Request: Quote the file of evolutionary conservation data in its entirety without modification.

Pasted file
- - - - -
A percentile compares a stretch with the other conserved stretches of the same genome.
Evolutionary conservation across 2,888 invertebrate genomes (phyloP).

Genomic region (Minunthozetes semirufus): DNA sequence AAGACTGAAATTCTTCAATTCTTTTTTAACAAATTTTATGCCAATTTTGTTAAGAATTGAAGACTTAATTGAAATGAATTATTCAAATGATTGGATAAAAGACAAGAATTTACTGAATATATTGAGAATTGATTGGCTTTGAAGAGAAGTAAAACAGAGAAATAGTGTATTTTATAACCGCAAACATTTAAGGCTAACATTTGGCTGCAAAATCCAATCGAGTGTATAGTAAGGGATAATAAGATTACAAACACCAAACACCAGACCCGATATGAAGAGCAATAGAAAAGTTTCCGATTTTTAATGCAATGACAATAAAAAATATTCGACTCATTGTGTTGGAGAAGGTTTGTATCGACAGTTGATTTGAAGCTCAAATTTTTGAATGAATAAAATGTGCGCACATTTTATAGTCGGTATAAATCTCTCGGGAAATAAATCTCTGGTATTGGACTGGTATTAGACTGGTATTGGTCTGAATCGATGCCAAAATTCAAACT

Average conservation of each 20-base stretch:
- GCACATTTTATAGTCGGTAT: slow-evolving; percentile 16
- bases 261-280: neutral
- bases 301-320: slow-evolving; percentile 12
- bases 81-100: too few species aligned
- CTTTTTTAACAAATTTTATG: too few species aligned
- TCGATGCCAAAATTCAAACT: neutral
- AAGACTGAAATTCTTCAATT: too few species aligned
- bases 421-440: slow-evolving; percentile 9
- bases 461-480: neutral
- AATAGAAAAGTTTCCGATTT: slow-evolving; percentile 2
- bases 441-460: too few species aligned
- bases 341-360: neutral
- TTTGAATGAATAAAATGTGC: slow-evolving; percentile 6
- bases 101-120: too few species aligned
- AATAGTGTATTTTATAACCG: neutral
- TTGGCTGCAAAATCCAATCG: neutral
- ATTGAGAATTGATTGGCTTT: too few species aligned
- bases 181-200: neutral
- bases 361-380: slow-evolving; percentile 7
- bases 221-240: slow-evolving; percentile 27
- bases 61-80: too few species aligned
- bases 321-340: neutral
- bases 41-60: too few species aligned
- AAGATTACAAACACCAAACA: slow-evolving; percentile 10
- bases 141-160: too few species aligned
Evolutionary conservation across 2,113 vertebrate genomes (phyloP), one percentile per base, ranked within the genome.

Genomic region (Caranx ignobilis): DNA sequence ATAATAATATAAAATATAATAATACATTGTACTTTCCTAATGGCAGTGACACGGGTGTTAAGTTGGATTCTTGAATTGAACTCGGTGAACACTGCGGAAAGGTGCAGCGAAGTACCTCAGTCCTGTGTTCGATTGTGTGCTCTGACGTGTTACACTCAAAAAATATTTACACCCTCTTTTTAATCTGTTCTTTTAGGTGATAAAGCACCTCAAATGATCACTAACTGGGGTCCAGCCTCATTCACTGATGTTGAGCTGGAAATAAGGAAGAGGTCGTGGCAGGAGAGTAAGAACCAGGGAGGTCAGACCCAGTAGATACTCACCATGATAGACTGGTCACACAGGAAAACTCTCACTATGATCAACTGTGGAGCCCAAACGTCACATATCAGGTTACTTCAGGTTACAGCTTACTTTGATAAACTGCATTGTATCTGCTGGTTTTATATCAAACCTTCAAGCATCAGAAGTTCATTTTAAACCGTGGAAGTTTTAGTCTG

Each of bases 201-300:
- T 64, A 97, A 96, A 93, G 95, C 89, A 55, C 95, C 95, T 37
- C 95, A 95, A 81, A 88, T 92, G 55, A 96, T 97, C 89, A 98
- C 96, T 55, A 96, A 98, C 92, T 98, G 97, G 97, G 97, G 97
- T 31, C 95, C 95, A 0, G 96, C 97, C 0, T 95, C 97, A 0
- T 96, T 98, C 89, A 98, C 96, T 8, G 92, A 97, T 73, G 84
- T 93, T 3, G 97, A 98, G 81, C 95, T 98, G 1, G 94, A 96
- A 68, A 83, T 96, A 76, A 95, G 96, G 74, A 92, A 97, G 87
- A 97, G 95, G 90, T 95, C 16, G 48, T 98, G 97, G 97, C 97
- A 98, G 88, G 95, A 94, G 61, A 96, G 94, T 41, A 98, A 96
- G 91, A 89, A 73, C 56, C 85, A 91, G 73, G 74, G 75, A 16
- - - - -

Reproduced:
A percentile compares a stretch with the other conserved stretches of the same genome.
Evolutionary conservation across 2,888 invertebrate genomes (phyloP).

Genomic region (Minunthozetes semirufus): DNA sequence AAGACTGAAATTCTTCAATTCTTTTTTAACAAATTTTATGCCAATTTTGTTAAGAATTGAAGACTTAATTGAAATGAATTATTCAAATGATTGGATAAAAGACAAGAATTTACTGAATATATTGAGAATTGATTGGCTTTGAAGAGAAGTAAAACAGAGAAATAGTGTATTTTATAACCGCAAACATTTAAGGCTAACATTTGGCTGCAAAATCCAATCGAGTGTATAGTAAGGGATAATAAGATTACAAACACCAAACACCAGACCCGATATGAAGAGCAATAGAAAAGTTTCCGATTTTTAATGCAATGACAATAAAAAATATTCGACTCATTGTGTTGGAGAAGGTTTGTATCGACAGTTGATTTGAAGCTCAAATTTTTGAATGAATAAAATGTGCGCACATTTTATAGTCGGTATAAATCTCTCGGGAAATAAATCTCTGGTATTGGACTGGTATTAGACTGGTATTGGTCTGAATCGATGCCAAAATTCAAACT

Average conservation of each 20-base stretch:
- GCACATTTTATAGTCGGTAT: slow-evolving; percentile 16
- bases 261-280: neutral
- bases 301-320: slow-evolving; percentile 12
- bases 81-100: too few species aligned
- CTTTTTTAACAAATTTTATG: too few species aligned
- TCGATGCCAAAATTCAAACT: neutral
- AAGACTGAAATTCTTCAATT: too few species aligned
- bases 421-440: slow-evolving; percentile 9
- bases 461-480: neutral
- AATAGAAAAGTTTCCGATTT: slow-evolving; percentile 2
- bases 441-460: too few species aligned
- bases 341-360: neutral
- TTTGAATGAATAAAATGTGC: slow-evolving; percentile 6
- bases 101-120: too few species aligned
- AATAGTGTATTTTATAACCG: neutral
- TTGGCTGCAAAATCCAATCG: neutral
- ATTGAGAATTGATTGGCTTT: too few species aligned
- bases 181-200: neutral
- bases 361-380: slow-evolving; percentile 7
- bases 221-240: slow-evolving; percentile 27
- bases 61-80: too few species aligned
- bases 321-340: neutral
- bases 41-60: too few species aligned
- AAGATTACAAACACCAAACA: slow-evolving; percentile 10
- bases 141-160: too few species aligned
Evolutionary conservation across 2,113 vertebrate genomes (phyloP), one percentile per base, ranked within the genome.

Genomic region (Caranx ignobilis): DNA sequence ATAATAATATAAAATATAATAATACATTGTACTTTCCTAATGGCAGTGACACGGGTGTTAAGTTGGATTCTTGAATTGAACTCGGTGAACACTGCGGAAAGGTGCAGCGAAGTACCTCAGTCCTGTGTTCGATTGTGTGCTCTGACGTGTTACACTCAAAAAATATTTACACCCTCTTTTTAATCTGTTCTTTTAGGTGATAAAGCACCTCAAATGATCACTAACTGGGGTCCAGCCTCATTCACTGATGTTGAGCTGGAAATAAGGAAGAGGTCGTGGCAGGAGAGTAAGAACCAGGGAGGTCAGACCCAGTAGATACTCACCATGATAGACTGGTCACACAGGAAAACTCTCACTATGATCAACTGTGGAGCCCAAACGTCACATATCAGGTTACTTCAGGTTACAGCTTACTTTGATAAACTGCATTGTATCTGCTGGTTTTATATCAAACCTTCAAGCATCAGAAGTTCATTTTAAACCGTGGAAGTTTTAGTCTG

Each of bases 201-300:
- T 64, A 97, A 96, A 93, G 95, C 89, A 55, C 95, C 95, T 37
- C 95, A 95, A 81, A 88, T 92, G 55, A 96, T 97, C 89, A 98
- C 96, T 55, A 96, A 98, C 92, T 98, G 97, G 97, G 97, G 97
- T 31, C 95, C 95, A 0, G 96, C 97, C 0, T 95, C 97, A 0
- T 96, T 98, C 89, A 98, C 96, T 8, G 92, A 97, T 73, G 84
- T 93, T 3, G 97, A 98, G 81, C 95, T 98, G 1, G 94, A 96
- A 68, A 83, T 96, A 76, A 95, G 96, G 74, A 92, A 97, G 87
- A 97, G 95, G 90, T 95, C 16, G 48, T 98, G 97, G 97, C 97
- A 98, G 88, G 95, A 94, G 61, A 96, G 94, T 41, A 98, A 96
- G 91, A 89, A 73, C 56, C 85, A 91, G 73, G 74, G 75, A 16